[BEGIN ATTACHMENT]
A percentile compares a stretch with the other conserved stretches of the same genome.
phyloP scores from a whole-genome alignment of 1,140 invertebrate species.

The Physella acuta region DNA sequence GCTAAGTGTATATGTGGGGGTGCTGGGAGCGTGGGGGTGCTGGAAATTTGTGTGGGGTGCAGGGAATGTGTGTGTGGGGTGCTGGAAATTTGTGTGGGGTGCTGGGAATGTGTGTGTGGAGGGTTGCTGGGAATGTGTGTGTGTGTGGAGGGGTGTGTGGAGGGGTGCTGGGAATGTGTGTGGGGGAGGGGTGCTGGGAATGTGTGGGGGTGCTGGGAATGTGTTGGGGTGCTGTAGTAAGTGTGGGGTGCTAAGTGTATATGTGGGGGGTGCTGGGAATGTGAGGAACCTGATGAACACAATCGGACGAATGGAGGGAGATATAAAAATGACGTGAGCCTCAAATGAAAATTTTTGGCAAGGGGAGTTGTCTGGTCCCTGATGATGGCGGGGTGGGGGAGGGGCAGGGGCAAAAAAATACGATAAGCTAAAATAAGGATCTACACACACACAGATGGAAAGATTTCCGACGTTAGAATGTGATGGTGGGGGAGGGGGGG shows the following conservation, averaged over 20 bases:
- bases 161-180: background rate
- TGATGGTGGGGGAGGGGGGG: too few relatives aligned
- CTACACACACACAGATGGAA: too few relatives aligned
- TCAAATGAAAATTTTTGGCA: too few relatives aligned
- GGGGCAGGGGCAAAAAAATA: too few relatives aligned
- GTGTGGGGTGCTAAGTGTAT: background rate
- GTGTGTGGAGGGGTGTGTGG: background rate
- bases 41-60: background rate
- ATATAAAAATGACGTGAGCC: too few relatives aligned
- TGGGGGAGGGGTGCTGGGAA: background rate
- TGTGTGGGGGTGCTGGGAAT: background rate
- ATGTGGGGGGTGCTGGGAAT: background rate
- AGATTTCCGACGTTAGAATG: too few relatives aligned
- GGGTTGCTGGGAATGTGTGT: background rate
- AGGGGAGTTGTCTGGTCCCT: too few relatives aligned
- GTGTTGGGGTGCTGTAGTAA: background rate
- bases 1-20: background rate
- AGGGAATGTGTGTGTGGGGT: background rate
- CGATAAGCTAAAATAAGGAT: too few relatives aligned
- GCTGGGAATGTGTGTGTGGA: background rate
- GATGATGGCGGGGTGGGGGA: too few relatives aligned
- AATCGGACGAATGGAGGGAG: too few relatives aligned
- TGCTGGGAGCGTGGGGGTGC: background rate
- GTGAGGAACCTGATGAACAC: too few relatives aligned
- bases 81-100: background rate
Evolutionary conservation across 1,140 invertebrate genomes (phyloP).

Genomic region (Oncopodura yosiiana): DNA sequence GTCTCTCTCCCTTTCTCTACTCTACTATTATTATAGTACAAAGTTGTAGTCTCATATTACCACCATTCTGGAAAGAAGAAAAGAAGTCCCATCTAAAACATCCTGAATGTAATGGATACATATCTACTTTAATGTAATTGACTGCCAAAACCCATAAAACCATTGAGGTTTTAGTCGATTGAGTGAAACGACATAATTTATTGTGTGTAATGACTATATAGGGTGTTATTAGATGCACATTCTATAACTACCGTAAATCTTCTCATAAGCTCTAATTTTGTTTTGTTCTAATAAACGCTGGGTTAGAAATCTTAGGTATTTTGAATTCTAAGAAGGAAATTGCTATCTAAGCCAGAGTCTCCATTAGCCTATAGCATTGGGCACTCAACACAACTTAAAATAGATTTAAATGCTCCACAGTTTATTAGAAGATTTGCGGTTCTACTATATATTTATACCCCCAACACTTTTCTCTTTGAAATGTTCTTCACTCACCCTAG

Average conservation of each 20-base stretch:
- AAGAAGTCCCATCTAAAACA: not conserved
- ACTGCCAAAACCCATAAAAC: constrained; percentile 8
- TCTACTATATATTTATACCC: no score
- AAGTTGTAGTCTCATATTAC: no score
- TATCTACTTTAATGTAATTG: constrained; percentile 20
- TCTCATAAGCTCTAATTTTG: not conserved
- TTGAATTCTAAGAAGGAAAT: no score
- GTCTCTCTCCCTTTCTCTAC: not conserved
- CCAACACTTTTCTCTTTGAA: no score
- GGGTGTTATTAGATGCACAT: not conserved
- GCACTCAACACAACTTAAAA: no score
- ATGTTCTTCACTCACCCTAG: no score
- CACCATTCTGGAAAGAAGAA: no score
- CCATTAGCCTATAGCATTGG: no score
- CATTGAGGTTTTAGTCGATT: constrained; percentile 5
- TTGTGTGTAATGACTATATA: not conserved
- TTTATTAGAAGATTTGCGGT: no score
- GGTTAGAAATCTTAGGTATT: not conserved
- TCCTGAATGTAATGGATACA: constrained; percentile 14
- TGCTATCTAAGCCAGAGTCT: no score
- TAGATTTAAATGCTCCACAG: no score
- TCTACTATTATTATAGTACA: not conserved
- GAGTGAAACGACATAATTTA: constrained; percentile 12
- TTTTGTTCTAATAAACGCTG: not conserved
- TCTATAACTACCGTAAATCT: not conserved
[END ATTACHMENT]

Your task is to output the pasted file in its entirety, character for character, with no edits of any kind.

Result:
A percentile compares a stretch with the other conserved stretches of the same genome.
phyloP scores from a whole-genome alignment of 1,140 invertebrate species.

The Physella acuta region DNA sequence GCTAAGTGTATATGTGGGGGTGCTGGGAGCGTGGGGGTGCTGGAAATTTGTGTGGGGTGCAGGGAATGTGTGTGTGGGGTGCTGGAAATTTGTGTGGGGTGCTGGGAATGTGTGTGTGGAGGGTTGCTGGGAATGTGTGTGTGTGTGGAGGGGTGTGTGGAGGGGTGCTGGGAATGTGTGTGGGGGAGGGGTGCTGGGAATGTGTGGGGGTGCTGGGAATGTGTTGGGGTGCTGTAGTAAGTGTGGGGTGCTAAGTGTATATGTGGGGGGTGCTGGGAATGTGAGGAACCTGATGAACACAATCGGACGAATGGAGGGAGATATAAAAATGACGTGAGCCTCAAATGAAAATTTTTGGCAAGGGGAGTTGTCTGGTCCCTGATGATGGCGGGGTGGGGGAGGGGCAGGGGCAAAAAAATACGATAAGCTAAAATAAGGATCTACACACACACAGATGGAAAGATTTCCGACGTTAGAATGTGATGGTGGGGGAGGGGGGG shows the following conservation, averaged over 20 bases:
- bases 161-180: background rate
- TGATGGTGGGGGAGGGGGGG: too few relatives aligned
- CTACACACACACAGATGGAA: too few relatives aligned
- TCAAATGAAAATTTTTGGCA: too few relatives aligned
- GGGGCAGGGGCAAAAAAATA: too few relatives aligned
- GTGTGGGGTGCTAAGTGTAT: background rate
- GTGTGTGGAGGGGTGTGTGG: background rate
- bases 41-60: background rate
- ATATAAAAATGACGTGAGCC: too few relatives aligned
- TGGGGGAGGGGTGCTGGGAA: background rate
- TGTGTGGGGGTGCTGGGAAT: background rate
- ATGTGGGGGGTGCTGGGAAT: background rate
- AGATTTCCGACGTTAGAATG: too few relatives aligned
- GGGTTGCTGGGAATGTGTGT: background rate
- AGGGGAGTTGTCTGGTCCCT: too few relatives aligned
- GTGTTGGGGTGCTGTAGTAA: background rate
- bases 1-20: background rate
- AGGGAATGTGTGTGTGGGGT: background rate
- CGATAAGCTAAAATAAGGAT: too few relatives aligned
- GCTGGGAATGTGTGTGTGGA: background rate
- GATGATGGCGGGGTGGGGGA: too few relatives aligned
- AATCGGACGAATGGAGGGAG: too few relatives aligned
- TGCTGGGAGCGTGGGGGTGC: background rate
- GTGAGGAACCTGATGAACAC: too few relatives aligned
- bases 81-100: background rate
Evolutionary conservation across 1,140 invertebrate genomes (phyloP).

Genomic region (Oncopodura yosiiana): DNA sequence GTCTCTCTCCCTTTCTCTACTCTACTATTATTATAGTACAAAGTTGTAGTCTCATATTACCACCATTCTGGAAAGAAGAAAAGAAGTCCCATCTAAAACATCCTGAATGTAATGGATACATATCTACTTTAATGTAATTGACTGCCAAAACCCATAAAACCATTGAGGTTTTAGTCGATTGAGTGAAACGACATAATTTATTGTGTGTAATGACTATATAGGGTGTTATTAGATGCACATTCTATAACTACCGTAAATCTTCTCATAAGCTCTAATTTTGTTTTGTTCTAATAAACGCTGGGTTAGAAATCTTAGGTATTTTGAATTCTAAGAAGGAAATTGCTATCTAAGCCAGAGTCTCCATTAGCCTATAGCATTGGGCACTCAACACAACTTAAAATAGATTTAAATGCTCCACAGTTTATTAGAAGATTTGCGGTTCTACTATATATTTATACCCCCAACACTTTTCTCTTTGAAATGTTCTTCACTCACCCTAG

Average conservation of each 20-base stretch:
- AAGAAGTCCCATCTAAAACA: not conserved
- ACTGCCAAAACCCATAAAAC: constrained; percentile 8
- TCTACTATATATTTATACCC: no score
- AAGTTGTAGTCTCATATTAC: no score
- TATCTACTTTAATGTAATTG: constrained; percentile 20
- TCTCATAAGCTCTAATTTTG: not conserved
- TTGAATTCTAAGAAGGAAAT: no score
- GTCTCTCTCCCTTTCTCTAC: not conserved
- CCAACACTTTTCTCTTTGAA: no score
- GGGTGTTATTAGATGCACAT: not conserved
- GCACTCAACACAACTTAAAA: no score
- ATGTTCTTCACTCACCCTAG: no score
- CACCATTCTGGAAAGAAGAA: no score
- CCATTAGCCTATAGCATTGG: no score
- CATTGAGGTTTTAGTCGATT: constrained; percentile 5
- TTGTGTGTAATGACTATATA: not conserved
- TTTATTAGAAGATTTGCGGT: no score
- GGTTAGAAATCTTAGGTATT: not conserved
- TCCTGAATGTAATGGATACA: constrained; percentile 14
- TGCTATCTAAGCCAGAGTCT: no score
- TAGATTTAAATGCTCCACAG: no score
- TCTACTATTATTATAGTACA: not conserved
- GAGTGAAACGACATAATTTA: constrained; percentile 12
- TTTTGTTCTAATAAACGCTG: not conserved
- TCTATAACTACCGTAAATCT: not conserved